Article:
Thursday, December 30, 2021

A clearer view

Among the surprises I received at Christmas was a new tech toy that promises to enhance my participation in online events. I have set up and had a couple of test runs with my Facebook Portal Go.  

What's in the Box?

The device, a charger, power cord and minimal instructions came in the box

The device which is heavy for its size is covered in fabric and has a carrying handle built into the back

It was easy to set up and the battery didn't take too long to charge

My Facebook Portal Go appears to have all the features of my the Google Nest mini I won at Rootstech a few years ago and so much more. I need to spend some time getting to know it. As it doesn't have a keyboard I won't be using it to write and publish blog posts but I can use the keyboard on its touchscreen for simple internet browsing.

I will mostly use the Portal, which connects via my home wifi to to the world, for Zoom and Facebook live sessions but one can also use it on other similar platforms. The inbuilt video camera which is angled to give a positive view of one's face is far superior to my external webcam and that in my laptop. It sent a very clear image to those I connected with. Those connections tell me that the inbuilt microphone picked up my voice well and that I came through clearly.

Testing out the browser I found it was quite easy to connect and view some sessions from The Genealogy Show on the device. 

Wednesday, December 22, 2021

Accentuate the Positive Geneameme 2021

This morning while scrolling through my Twitter feed I saw that Alex Daw had mentioned, in the #ANZAncestryTime chat, the Accentuate the Positive Geneameme that I have been hosting since 2012.

I had marked a 2021 event as a "To do" item for the post Christmas week but, hey, since I've been reminded I thought I'd post a 2021 challenge right now. Here it is.

I invite you to take part in this activity by responding to the following statements/questions, several of which are new, in a blog post. Write as much or as little as you want and complete as many statements as you wish. If you wish to take part and don't have a blog email me your responses and I will post them here on the GeniAus blog.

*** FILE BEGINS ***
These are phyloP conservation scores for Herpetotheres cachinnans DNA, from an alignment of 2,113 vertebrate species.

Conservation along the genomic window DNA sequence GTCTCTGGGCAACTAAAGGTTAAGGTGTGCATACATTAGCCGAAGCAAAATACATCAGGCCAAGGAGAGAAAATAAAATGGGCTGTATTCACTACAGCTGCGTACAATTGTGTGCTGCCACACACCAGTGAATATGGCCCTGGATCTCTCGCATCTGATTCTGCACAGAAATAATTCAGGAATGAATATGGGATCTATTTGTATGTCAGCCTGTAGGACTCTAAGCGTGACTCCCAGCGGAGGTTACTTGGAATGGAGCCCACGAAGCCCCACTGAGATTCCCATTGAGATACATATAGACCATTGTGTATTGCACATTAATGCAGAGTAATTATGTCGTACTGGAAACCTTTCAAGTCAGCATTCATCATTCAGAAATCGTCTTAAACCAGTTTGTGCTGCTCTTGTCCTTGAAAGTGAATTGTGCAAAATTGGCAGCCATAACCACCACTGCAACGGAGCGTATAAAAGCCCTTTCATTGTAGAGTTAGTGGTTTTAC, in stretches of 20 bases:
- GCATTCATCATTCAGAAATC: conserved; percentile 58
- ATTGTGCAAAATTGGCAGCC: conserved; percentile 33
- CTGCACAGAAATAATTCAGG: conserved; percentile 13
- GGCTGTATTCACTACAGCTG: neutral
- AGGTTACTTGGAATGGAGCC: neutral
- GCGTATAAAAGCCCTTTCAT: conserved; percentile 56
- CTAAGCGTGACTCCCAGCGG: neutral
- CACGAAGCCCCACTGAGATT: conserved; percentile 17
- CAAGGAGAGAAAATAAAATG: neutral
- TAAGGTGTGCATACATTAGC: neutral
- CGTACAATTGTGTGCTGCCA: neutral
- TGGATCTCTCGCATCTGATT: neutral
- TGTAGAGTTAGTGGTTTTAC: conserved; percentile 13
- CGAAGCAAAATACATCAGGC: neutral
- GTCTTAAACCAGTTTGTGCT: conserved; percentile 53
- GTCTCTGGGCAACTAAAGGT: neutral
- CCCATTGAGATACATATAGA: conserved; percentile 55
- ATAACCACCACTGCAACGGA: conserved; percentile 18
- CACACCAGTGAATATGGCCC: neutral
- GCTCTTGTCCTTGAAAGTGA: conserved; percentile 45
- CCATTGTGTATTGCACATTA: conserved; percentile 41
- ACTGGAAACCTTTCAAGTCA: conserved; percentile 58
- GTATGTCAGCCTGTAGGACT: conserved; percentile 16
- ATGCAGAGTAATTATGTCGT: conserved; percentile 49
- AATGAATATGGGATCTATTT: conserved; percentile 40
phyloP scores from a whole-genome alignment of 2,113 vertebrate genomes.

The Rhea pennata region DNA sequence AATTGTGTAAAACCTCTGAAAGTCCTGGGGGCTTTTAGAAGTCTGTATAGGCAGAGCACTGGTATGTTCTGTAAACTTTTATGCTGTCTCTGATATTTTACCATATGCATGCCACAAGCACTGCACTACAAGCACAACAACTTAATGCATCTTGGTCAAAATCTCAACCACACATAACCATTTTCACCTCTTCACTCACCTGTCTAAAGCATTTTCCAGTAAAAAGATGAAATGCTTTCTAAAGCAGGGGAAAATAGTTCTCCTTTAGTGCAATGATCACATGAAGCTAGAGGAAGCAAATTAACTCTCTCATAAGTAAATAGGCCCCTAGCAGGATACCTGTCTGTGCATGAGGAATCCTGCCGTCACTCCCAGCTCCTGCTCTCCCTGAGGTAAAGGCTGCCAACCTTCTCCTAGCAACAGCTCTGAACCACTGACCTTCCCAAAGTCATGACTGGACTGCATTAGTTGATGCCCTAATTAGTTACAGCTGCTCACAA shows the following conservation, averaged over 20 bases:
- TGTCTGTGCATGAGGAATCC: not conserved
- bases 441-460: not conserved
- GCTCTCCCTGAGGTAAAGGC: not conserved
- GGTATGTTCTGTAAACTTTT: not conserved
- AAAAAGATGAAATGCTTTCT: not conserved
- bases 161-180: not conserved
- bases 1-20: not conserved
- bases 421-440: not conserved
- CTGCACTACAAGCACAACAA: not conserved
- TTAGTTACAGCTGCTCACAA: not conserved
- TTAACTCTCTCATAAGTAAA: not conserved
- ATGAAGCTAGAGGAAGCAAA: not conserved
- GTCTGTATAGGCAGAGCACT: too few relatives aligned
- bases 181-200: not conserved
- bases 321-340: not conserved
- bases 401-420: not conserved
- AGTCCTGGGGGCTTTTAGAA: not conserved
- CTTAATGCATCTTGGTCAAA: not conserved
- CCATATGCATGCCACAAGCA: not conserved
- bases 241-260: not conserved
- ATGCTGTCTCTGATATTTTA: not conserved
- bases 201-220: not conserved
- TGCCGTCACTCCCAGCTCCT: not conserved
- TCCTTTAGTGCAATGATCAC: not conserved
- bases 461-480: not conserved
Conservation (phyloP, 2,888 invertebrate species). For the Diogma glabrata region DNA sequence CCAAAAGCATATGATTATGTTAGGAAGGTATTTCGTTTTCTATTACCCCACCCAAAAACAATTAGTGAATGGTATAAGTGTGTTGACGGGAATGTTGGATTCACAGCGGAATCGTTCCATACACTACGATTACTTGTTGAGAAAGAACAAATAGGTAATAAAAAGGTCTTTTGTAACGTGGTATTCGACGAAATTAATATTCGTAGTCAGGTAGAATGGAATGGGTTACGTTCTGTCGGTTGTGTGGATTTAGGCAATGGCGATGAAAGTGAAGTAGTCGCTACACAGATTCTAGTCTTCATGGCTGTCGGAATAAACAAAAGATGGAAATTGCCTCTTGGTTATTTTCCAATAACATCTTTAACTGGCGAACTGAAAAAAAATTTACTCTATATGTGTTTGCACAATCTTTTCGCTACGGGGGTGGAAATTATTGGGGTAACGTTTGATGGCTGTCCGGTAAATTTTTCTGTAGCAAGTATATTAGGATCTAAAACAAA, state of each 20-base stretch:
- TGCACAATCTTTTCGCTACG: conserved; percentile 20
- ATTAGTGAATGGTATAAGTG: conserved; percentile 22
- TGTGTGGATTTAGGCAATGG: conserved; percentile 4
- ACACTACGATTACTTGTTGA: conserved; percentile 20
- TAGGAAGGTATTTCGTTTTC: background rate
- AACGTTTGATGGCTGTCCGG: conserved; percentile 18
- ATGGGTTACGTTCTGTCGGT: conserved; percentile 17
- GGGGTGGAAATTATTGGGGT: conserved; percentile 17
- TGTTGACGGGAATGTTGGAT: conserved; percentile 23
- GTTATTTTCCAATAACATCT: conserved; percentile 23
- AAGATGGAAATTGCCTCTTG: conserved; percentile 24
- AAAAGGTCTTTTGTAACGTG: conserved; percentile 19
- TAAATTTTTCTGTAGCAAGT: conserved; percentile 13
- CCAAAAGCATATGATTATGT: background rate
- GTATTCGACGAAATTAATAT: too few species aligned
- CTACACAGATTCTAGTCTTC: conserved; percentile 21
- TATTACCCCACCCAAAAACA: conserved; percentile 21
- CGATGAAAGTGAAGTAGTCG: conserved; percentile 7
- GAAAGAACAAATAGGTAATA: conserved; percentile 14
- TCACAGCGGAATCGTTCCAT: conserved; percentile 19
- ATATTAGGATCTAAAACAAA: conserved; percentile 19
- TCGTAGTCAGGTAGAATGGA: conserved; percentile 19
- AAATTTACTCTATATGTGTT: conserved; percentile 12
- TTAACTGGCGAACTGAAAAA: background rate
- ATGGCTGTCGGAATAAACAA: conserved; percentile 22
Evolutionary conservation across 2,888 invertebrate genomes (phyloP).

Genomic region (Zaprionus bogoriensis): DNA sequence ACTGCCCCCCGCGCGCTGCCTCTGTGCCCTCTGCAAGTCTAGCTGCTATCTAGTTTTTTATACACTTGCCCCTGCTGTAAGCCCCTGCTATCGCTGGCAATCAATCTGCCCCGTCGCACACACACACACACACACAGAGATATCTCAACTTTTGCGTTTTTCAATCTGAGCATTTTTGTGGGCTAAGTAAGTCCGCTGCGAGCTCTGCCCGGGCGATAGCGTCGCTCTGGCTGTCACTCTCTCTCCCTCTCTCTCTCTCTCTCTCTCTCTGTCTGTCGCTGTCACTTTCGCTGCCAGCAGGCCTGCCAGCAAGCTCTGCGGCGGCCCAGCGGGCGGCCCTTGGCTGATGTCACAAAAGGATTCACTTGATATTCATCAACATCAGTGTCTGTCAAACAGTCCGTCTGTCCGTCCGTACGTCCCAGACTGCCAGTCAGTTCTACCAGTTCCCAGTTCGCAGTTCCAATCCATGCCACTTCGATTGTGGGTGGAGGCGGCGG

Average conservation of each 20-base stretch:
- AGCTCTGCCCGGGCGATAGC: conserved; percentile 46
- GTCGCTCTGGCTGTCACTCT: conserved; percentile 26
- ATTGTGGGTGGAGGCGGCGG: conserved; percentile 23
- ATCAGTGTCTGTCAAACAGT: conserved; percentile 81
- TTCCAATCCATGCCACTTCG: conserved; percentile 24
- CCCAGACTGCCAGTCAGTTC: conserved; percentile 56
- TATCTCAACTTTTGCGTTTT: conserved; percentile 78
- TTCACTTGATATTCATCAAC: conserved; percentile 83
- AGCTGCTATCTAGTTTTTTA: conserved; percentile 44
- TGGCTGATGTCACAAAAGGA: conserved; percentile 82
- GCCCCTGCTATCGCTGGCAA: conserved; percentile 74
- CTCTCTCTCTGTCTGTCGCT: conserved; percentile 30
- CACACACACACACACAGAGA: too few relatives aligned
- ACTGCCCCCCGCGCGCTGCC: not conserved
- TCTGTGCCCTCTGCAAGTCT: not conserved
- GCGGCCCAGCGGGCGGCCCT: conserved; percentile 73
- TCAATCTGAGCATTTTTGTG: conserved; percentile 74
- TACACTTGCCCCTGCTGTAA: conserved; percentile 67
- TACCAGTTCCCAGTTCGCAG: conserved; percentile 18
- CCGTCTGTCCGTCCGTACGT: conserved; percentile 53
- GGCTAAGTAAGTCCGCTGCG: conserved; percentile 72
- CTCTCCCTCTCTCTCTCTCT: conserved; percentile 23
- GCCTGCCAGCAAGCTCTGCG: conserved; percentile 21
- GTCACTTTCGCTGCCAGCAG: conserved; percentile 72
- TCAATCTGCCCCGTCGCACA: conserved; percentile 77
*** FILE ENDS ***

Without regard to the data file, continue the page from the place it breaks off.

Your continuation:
Once you have done so please share your post's link in a comment on this post or to me via email to I will, later in January,  compile a list of links to your contributions here on this blog.

Please share this link far and wide in your social media channels.

Remember to Accentuate the Positive 
(Please delete the items that are not relevant to your situation.)

1. I got the most joy from

2. The Covid situation gave me an opportunity to 

3. I managed to attend a face to face event at

4. My main focus this year was on 

5. A new piece of technology or skill I mastered was

6. A geneasurprise I received was

7.  A Facebook Group that helped me was

8. My 2021 social media post that I was particularly proud of was

9.  A new genealogy/history book I enjoyed was

10. I was impressed by

11.  A great journal or newspaper article I found was

12. I got the most value from this subscription

13. I progressed my DNA research with

14. I taught a genimate how to

15.  A blog post that taught me something new was

16. A DNA discovery I made was

17. A newly found family member shared

18. I finally found ......... six feet under

I splashed out and purchased

20. Another positive I would like to share is 

Tuesday, December 21, 2021

Sunday, December 19, 2021


 Thanks to genimate Nathan Dylan Goodwin on Twitter for alerting me to this list.

I was thrilled to find that among the Australian blogs on the list is this GeniAus blog which has scraped into the list at position 59 in spite of a dearth of posts in recent times. 

Saturday, December 18, 2021

Learning not Doing